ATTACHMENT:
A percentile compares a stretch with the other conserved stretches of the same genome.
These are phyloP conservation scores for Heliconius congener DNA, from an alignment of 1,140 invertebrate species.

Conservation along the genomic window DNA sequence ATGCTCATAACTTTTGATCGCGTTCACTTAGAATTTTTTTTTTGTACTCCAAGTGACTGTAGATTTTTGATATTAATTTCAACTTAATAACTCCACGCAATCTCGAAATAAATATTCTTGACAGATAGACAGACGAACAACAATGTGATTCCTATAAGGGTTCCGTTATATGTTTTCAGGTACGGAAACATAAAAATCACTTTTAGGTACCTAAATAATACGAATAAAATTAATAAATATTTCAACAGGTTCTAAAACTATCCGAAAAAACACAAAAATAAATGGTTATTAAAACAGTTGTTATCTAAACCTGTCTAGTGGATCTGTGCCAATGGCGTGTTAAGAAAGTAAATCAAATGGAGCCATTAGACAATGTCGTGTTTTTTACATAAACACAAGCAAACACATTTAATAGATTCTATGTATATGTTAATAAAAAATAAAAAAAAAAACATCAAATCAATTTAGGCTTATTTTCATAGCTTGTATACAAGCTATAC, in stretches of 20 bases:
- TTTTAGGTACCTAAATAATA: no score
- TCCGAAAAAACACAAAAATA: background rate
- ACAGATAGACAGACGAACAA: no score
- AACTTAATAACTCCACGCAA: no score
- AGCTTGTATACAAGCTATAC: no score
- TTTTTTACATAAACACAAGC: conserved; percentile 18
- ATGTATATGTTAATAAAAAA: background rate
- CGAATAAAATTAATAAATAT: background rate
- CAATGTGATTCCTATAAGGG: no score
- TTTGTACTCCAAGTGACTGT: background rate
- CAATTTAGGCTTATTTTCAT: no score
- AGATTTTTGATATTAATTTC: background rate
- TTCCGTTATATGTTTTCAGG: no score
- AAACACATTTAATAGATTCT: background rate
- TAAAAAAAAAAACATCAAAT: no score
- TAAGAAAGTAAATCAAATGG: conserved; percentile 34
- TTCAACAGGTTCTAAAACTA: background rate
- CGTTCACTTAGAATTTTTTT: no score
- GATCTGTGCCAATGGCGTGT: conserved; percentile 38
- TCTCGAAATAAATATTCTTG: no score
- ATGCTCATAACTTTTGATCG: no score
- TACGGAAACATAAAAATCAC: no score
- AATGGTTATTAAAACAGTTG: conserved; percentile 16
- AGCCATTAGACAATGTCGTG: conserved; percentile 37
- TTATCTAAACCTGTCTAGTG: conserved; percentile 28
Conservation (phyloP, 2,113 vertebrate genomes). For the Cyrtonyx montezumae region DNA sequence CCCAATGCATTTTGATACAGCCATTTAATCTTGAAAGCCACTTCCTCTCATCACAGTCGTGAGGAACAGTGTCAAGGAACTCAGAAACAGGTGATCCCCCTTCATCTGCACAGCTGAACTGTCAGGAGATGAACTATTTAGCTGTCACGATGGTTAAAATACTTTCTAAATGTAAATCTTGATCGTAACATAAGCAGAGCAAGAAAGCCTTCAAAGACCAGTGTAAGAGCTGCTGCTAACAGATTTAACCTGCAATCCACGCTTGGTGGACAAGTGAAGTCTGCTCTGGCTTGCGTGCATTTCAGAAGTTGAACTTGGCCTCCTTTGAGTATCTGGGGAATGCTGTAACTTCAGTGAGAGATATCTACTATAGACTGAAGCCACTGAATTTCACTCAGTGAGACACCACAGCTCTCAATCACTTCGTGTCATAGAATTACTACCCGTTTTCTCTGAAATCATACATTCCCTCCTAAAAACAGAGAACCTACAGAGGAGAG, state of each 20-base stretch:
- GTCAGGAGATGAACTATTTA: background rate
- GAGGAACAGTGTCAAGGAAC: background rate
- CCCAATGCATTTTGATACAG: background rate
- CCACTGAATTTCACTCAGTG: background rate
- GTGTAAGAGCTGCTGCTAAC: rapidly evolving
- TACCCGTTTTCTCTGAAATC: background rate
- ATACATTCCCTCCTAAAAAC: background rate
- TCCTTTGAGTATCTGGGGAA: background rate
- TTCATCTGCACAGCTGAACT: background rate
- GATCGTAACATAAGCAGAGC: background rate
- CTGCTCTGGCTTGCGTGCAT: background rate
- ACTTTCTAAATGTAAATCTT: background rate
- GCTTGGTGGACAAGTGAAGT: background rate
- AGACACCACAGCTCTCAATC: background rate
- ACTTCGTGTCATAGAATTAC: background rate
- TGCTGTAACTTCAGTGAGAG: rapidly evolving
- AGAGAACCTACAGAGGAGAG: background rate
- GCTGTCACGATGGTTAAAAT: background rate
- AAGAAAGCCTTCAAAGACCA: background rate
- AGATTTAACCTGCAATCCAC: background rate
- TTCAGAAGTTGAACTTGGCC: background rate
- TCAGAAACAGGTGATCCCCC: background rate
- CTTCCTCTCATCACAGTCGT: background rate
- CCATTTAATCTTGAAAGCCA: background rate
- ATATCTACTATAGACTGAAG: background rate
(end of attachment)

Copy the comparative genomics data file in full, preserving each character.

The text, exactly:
A percentile compares a stretch with the other conserved stretches of the same genome.
These are phyloP conservation scores for Heliconius congener DNA, from an alignment of 1,140 invertebrate species.

Conservation along the genomic window DNA sequence ATGCTCATAACTTTTGATCGCGTTCACTTAGAATTTTTTTTTTGTACTCCAAGTGACTGTAGATTTTTGATATTAATTTCAACTTAATAACTCCACGCAATCTCGAAATAAATATTCTTGACAGATAGACAGACGAACAACAATGTGATTCCTATAAGGGTTCCGTTATATGTTTTCAGGTACGGAAACATAAAAATCACTTTTAGGTACCTAAATAATACGAATAAAATTAATAAATATTTCAACAGGTTCTAAAACTATCCGAAAAAACACAAAAATAAATGGTTATTAAAACAGTTGTTATCTAAACCTGTCTAGTGGATCTGTGCCAATGGCGTGTTAAGAAAGTAAATCAAATGGAGCCATTAGACAATGTCGTGTTTTTTACATAAACACAAGCAAACACATTTAATAGATTCTATGTATATGTTAATAAAAAATAAAAAAAAAAACATCAAATCAATTTAGGCTTATTTTCATAGCTTGTATACAAGCTATAC, in stretches of 20 bases:
- TTTTAGGTACCTAAATAATA: no score
- TCCGAAAAAACACAAAAATA: background rate
- ACAGATAGACAGACGAACAA: no score
- AACTTAATAACTCCACGCAA: no score
- AGCTTGTATACAAGCTATAC: no score
- TTTTTTACATAAACACAAGC: conserved; percentile 18
- ATGTATATGTTAATAAAAAA: background rate
- CGAATAAAATTAATAAATAT: background rate
- CAATGTGATTCCTATAAGGG: no score
- TTTGTACTCCAAGTGACTGT: background rate
- CAATTTAGGCTTATTTTCAT: no score
- AGATTTTTGATATTAATTTC: background rate
- TTCCGTTATATGTTTTCAGG: no score
- AAACACATTTAATAGATTCT: background rate
- TAAAAAAAAAAACATCAAAT: no score
- TAAGAAAGTAAATCAAATGG: conserved; percentile 34
- TTCAACAGGTTCTAAAACTA: background rate
- CGTTCACTTAGAATTTTTTT: no score
- GATCTGTGCCAATGGCGTGT: conserved; percentile 38
- TCTCGAAATAAATATTCTTG: no score
- ATGCTCATAACTTTTGATCG: no score
- TACGGAAACATAAAAATCAC: no score
- AATGGTTATTAAAACAGTTG: conserved; percentile 16
- AGCCATTAGACAATGTCGTG: conserved; percentile 37
- TTATCTAAACCTGTCTAGTG: conserved; percentile 28
Conservation (phyloP, 2,113 vertebrate genomes). For the Cyrtonyx montezumae region DNA sequence CCCAATGCATTTTGATACAGCCATTTAATCTTGAAAGCCACTTCCTCTCATCACAGTCGTGAGGAACAGTGTCAAGGAACTCAGAAACAGGTGATCCCCCTTCATCTGCACAGCTGAACTGTCAGGAGATGAACTATTTAGCTGTCACGATGGTTAAAATACTTTCTAAATGTAAATCTTGATCGTAACATAAGCAGAGCAAGAAAGCCTTCAAAGACCAGTGTAAGAGCTGCTGCTAACAGATTTAACCTGCAATCCACGCTTGGTGGACAAGTGAAGTCTGCTCTGGCTTGCGTGCATTTCAGAAGTTGAACTTGGCCTCCTTTGAGTATCTGGGGAATGCTGTAACTTCAGTGAGAGATATCTACTATAGACTGAAGCCACTGAATTTCACTCAGTGAGACACCACAGCTCTCAATCACTTCGTGTCATAGAATTACTACCCGTTTTCTCTGAAATCATACATTCCCTCCTAAAAACAGAGAACCTACAGAGGAGAG, state of each 20-base stretch:
- GTCAGGAGATGAACTATTTA: background rate
- GAGGAACAGTGTCAAGGAAC: background rate
- CCCAATGCATTTTGATACAG: background rate
- CCACTGAATTTCACTCAGTG: background rate
- GTGTAAGAGCTGCTGCTAAC: rapidly evolving
- TACCCGTTTTCTCTGAAATC: background rate
- ATACATTCCCTCCTAAAAAC: background rate
- TCCTTTGAGTATCTGGGGAA: background rate
- TTCATCTGCACAGCTGAACT: background rate
- GATCGTAACATAAGCAGAGC: background rate
- CTGCTCTGGCTTGCGTGCAT: background rate
- ACTTTCTAAATGTAAATCTT: background rate
- GCTTGGTGGACAAGTGAAGT: background rate
- AGACACCACAGCTCTCAATC: background rate
- ACTTCGTGTCATAGAATTAC: background rate
- TGCTGTAACTTCAGTGAGAG: rapidly evolving
- AGAGAACCTACAGAGGAGAG: background rate
- GCTGTCACGATGGTTAAAAT: background rate
- AAGAAAGCCTTCAAAGACCA: background rate
- AGATTTAACCTGCAATCCAC: background rate
- TTCAGAAGTTGAACTTGGCC: background rate
- TCAGAAACAGGTGATCCCCC: background rate
- CTTCCTCTCATCACAGTCGT: background rate
- CCATTTAATCTTGAAAGCCA: background rate
- ATATCTACTATAGACTGAAG: background rate